Following the avalanche of criticism over its deficient news coverage of Catalonia’s massive pro-independence march on Tuesday, RTVE admitted to “an erroneous assessment” of the event’s newsworthiness.
The state broadcaster placed the news story in fifth spot during its 9pm newscast, whereas every other Spanish station — and even the BBC — opened with the massive march, which drew around 600,000 people according to this newspaper’s estimates (or 1.5 million according to the nationalist Catalan government of Artur Mas).
“We accept that we made a mistake,” said a spokesman for a station that has historically been accused of a pro-government bias by favoring the views of either the Socialists or the Popular Party (PP), depending on who happens to be in power. The conservative PP, which favors a centralized Spain over strong regional power, has a history of confrontational relationships with nationalist parties, especially Basque and Catalan ones.
The RTVE spokesman noted, however, that the actual coverage of the Catalan march was beyond reproach even if its importance was underestimated.
The station’s newscast council, however, has a very different opinion. This body, which represents RTVE journalists, says that the coverage violated the station’s stylebook, which mandates that the public network must defend citizens’ right to “truthful and independent information.”
The 9pm newscast opened with the visit by Finland’s prime minister and the “good vibes” between Mariano Rajoy and Jyrki Katainen
Journalists called the incident a case of “bad practice” and said that this kind of attitude is seriously detrimental to TVE’s credibility and audience ratings. “To relegate to the 20th minute of the newscast a massive pro-independence march that collapsed Barcelona’s city center goes against the principles that a newscast must be based on. Without a doubt, because of its general interest, meaning and proximity in time, it should have been the top story,” the council’s press release read, adding that while many foreign news programs opened with the Barcelona demonstration, “the TVE newscast delayed it in order to conceal its magnitude.”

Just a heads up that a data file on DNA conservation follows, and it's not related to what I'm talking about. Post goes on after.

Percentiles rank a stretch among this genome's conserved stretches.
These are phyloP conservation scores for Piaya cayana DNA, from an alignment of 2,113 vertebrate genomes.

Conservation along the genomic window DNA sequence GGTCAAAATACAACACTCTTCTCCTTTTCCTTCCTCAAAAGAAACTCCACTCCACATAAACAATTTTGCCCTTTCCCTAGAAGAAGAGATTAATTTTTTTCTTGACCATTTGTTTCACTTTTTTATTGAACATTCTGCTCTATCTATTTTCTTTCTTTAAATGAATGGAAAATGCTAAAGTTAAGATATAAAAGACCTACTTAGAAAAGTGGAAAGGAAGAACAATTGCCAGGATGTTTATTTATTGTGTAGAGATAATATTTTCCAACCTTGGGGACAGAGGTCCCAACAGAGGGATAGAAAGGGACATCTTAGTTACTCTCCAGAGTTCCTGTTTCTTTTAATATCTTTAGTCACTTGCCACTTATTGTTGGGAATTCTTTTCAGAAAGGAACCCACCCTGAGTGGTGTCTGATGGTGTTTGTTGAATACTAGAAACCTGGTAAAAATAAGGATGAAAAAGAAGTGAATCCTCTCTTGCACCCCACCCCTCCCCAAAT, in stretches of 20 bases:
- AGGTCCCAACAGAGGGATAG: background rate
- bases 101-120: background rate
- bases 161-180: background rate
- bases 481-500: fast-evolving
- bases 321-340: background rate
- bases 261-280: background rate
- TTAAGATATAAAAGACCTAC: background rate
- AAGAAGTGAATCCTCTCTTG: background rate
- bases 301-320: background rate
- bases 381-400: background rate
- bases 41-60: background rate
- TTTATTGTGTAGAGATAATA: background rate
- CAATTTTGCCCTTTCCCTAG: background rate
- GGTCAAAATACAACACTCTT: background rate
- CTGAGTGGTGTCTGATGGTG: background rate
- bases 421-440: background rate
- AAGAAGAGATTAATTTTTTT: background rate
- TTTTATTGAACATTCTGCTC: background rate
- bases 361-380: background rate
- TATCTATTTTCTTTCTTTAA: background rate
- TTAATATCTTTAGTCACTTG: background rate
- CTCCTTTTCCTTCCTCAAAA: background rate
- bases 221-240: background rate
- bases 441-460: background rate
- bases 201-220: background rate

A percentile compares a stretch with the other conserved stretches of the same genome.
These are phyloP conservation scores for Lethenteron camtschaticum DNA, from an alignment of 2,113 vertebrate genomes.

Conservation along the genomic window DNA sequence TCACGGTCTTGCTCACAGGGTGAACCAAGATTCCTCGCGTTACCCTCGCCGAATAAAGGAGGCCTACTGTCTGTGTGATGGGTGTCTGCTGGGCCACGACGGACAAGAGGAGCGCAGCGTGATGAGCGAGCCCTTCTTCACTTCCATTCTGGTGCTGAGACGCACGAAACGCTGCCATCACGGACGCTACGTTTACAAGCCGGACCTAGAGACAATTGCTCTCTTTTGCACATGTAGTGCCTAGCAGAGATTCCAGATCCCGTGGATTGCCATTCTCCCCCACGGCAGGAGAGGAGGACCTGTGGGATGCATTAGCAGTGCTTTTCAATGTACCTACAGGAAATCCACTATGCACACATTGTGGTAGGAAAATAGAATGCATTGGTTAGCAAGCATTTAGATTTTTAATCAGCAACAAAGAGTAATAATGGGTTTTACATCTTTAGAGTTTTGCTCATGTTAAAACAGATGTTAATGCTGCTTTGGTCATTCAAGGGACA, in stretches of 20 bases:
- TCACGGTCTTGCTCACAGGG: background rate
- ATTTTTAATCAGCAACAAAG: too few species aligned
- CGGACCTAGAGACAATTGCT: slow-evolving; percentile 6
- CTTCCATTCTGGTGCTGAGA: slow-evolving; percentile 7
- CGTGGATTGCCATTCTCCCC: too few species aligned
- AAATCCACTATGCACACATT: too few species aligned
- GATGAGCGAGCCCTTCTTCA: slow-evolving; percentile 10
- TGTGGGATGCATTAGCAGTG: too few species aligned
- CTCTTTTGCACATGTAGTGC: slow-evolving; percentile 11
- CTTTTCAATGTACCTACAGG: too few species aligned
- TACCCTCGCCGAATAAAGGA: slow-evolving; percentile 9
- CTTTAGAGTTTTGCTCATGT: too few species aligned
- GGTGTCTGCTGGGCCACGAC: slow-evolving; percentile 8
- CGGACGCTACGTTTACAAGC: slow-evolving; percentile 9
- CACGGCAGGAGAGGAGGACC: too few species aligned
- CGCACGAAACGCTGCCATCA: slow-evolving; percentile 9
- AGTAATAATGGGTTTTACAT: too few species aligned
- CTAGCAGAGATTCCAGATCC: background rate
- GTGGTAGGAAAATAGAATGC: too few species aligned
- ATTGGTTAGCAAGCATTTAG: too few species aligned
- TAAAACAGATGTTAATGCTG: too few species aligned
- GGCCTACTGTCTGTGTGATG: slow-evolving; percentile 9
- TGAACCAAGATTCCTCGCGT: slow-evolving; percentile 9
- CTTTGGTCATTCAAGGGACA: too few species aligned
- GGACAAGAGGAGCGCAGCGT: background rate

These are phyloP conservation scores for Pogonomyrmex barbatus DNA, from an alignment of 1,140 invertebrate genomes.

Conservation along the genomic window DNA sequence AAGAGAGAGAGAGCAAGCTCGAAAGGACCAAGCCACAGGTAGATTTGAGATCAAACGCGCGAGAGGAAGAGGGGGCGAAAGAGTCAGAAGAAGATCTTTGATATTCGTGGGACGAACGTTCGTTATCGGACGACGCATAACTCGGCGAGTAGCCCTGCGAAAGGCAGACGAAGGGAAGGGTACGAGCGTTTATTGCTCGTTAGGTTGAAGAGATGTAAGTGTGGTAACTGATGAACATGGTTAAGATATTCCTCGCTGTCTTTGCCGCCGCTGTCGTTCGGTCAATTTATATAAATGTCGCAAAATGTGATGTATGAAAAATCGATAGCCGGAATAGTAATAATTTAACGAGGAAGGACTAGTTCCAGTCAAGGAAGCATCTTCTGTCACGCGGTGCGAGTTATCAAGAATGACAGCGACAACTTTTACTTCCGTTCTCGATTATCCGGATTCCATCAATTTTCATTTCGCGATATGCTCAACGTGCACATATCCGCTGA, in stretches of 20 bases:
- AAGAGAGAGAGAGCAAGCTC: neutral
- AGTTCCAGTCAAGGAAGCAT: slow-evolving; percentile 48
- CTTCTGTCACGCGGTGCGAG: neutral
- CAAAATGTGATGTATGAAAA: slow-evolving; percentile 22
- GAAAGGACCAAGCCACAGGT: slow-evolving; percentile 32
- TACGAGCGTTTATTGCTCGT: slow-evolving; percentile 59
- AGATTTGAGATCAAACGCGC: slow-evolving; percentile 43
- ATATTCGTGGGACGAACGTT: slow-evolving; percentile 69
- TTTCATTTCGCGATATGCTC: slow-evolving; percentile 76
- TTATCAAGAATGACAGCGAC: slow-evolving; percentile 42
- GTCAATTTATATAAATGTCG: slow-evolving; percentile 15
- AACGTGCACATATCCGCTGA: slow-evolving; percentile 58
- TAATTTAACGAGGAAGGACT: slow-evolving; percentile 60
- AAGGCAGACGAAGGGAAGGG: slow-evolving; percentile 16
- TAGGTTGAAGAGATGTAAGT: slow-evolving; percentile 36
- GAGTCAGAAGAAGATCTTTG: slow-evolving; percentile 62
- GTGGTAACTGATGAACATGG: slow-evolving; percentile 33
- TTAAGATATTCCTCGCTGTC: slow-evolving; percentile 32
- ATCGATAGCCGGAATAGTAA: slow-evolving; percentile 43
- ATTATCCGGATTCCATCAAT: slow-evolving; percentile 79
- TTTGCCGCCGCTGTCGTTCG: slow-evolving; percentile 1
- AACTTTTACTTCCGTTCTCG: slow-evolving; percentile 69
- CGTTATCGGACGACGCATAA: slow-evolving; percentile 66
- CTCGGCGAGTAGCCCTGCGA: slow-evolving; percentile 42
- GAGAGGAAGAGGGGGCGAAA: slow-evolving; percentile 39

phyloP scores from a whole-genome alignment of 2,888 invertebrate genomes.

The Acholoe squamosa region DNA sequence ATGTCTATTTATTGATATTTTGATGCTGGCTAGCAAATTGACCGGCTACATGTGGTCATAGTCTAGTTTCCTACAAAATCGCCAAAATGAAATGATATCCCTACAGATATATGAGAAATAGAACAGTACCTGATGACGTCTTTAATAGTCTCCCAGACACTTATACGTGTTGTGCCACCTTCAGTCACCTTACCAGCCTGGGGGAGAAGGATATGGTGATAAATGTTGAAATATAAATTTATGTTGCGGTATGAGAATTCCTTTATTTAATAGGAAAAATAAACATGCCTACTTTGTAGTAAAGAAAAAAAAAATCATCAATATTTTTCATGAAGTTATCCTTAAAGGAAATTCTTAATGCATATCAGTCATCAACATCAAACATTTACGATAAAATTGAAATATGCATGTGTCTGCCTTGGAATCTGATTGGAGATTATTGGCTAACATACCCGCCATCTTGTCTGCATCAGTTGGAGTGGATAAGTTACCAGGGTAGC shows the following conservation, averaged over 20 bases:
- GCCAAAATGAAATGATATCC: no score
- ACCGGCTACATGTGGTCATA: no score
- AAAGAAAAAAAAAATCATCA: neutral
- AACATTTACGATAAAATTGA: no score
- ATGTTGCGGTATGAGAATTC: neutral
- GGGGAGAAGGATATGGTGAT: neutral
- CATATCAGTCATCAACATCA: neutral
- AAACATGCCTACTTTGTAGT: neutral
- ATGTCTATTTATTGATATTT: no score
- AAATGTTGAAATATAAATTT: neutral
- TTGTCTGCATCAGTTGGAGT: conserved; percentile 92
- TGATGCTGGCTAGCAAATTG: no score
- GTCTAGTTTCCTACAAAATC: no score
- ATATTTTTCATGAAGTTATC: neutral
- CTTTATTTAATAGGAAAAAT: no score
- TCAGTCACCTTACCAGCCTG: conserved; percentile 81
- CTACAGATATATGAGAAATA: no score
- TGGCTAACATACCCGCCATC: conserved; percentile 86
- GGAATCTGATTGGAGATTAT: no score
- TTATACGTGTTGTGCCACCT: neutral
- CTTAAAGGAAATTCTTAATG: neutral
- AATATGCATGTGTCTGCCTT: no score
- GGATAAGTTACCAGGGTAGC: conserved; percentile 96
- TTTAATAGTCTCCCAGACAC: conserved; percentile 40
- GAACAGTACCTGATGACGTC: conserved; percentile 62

Instead, the 9pm opened with the visit to Spain by Finland’s prime minister, and underscored the “good vibes” between Mariano Rajoy and Jyrki Katainen. News of the Catalan march came after coverage of the 9/11 anniversary, the moratorium granted to Portugal to meet deficit targets, and an update on the case of the missing children Ruth and José Bretón.
Dozens of people criticized TVE’s news coverage on the online social network Twitter, noting that the BBC opened with news of the historical Barcelona march. “The BBC considers it an opening news story while TVE does not. The CNN hires journalists that TVE fires [a reference to Ana Pastor]. Something smells bad at [RTVE headquarters] Torrespaña,” read one of the messages.
RTVE is already struggling with falling audience ratings as well as a major budget reduction of 204 million euros. The PP government recently repealed 2006 legislation establishing that the president of RTVE needs the support of two thirds of Congress. Now, nothing more than absolute majority is required, and the PP already has that, meaning it is free to appoint anyone it likes.